The behemoth tech companies that created so much excitement, value, and utility for consumers everywhere have worn out their welcome for the time being. Facebook abetted the ruination of democracy. Twitter has helped foul the national discourse. Apple has made tech addicts of its users, young and old.
As for the city tourists love to think is charming, quirky, and beautiful, it isn’t much of any of those things lately. Homeless people litter its feces-strewn sidewalks. Rich and entitled techies hide in its nicer neighborhoods and sterile skyscrapers. Traffic is so snarled that it’s difficult to get to the gorgeous nature that surrounds the city.
The world has noticed. The New York Times profiled a man who hunts for treasure in Mark Zuckerberg’s trash. The Washington Post accuses San Francisco of breaking America’s heart. Breakingviews helpfully suggests tech companies pay an employee bounty to attend civic meetings in the hopes of making citizens out of workers. (A glimmer of hope: Google says it wants to help save a comedy club after it was revealed to be the next tenant of the club’s space.)
Then again, this is nothing new. I wasn’t here when the Hippies ruined San Francisco. But I was when the precursors to brogrammers, late 1990s MBAs, spoiled the neighborhood. That was before they all lost their jobs. What’s quaint about San Francisco, despite the smell of urine in the streets, is the city’s ability to reinvent itself.
It will happen again.
Former Tesla bulls have been bailing on the company. The stock continues to drop. Bond prices are at low levels. The auto maker is burning through $1 billion in cash a quarter, the cash from the latest $2.7 billion funding round will be gone within ten months, and demand is falling off.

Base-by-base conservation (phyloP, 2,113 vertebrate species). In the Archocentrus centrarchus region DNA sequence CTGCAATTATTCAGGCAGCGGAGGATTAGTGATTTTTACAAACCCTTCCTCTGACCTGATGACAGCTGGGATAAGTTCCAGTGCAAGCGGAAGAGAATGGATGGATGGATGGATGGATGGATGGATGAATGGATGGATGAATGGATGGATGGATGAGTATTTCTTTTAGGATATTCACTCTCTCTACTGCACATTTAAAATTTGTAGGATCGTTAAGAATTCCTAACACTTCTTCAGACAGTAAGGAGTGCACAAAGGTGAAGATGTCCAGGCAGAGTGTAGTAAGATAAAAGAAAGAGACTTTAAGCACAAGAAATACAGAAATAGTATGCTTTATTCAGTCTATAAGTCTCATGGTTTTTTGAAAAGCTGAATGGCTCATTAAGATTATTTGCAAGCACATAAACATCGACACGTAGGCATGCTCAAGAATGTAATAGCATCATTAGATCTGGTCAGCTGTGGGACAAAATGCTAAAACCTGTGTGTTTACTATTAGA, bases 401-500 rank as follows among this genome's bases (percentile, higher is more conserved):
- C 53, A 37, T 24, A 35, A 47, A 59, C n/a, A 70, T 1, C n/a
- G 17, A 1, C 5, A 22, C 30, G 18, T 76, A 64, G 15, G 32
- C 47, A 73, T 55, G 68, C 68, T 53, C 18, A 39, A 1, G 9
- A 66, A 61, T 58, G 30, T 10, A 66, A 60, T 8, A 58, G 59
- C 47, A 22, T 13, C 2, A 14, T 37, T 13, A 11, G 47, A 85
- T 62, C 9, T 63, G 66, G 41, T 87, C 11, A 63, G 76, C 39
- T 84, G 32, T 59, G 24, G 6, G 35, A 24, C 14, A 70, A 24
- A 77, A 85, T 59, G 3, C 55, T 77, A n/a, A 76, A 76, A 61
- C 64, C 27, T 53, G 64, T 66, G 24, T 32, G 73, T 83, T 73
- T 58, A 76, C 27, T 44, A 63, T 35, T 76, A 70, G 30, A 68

One of the classic business solutions would be an acquisition. Maybe a white knight with the cash and managerial and operational wherewithal to come in, buy the company, fix the broken parts, and let Tesla become what it had the potential to be. Or for a hostile takeover, where people who see an opportunity scoop up the company, break it apart for its value, sell off the pieces, and discard the remaining empty husk.
As its circumstances drive an ever more expensive cost of obtaining funding, that might be the future for Tesla. There are just two questions: who might be interested in the deal, and would CEO Elon Musk ever assent to such a scenario?
One expensive target
Making a deal work would be a challenge. At the moment, even with the battered stock, Tesla has a market capitalization of close to $34 billion. Many experts say that Tesla has some extraordinary strength in batteries and powertrain, the most basic fundamentals of an electric vehicle, and in artificial intelligence, a key to automated operation. Companies with a current interest in electric and autonomous vehicles include Google’s parent Alphabet, GM, Ford, Volkswagen, and possibly even Apple. Just last year, Apple hired a senior Tesla designer, renewing speculation that Apple might want to get into the car business.
Some of these companies could almost drop that much money from petty cash. Google had about $113.5 billion in cash and short-term investments on its latest published balance sheet. Apple had $80.1 billion plus another $145.3 billion in long-term investments.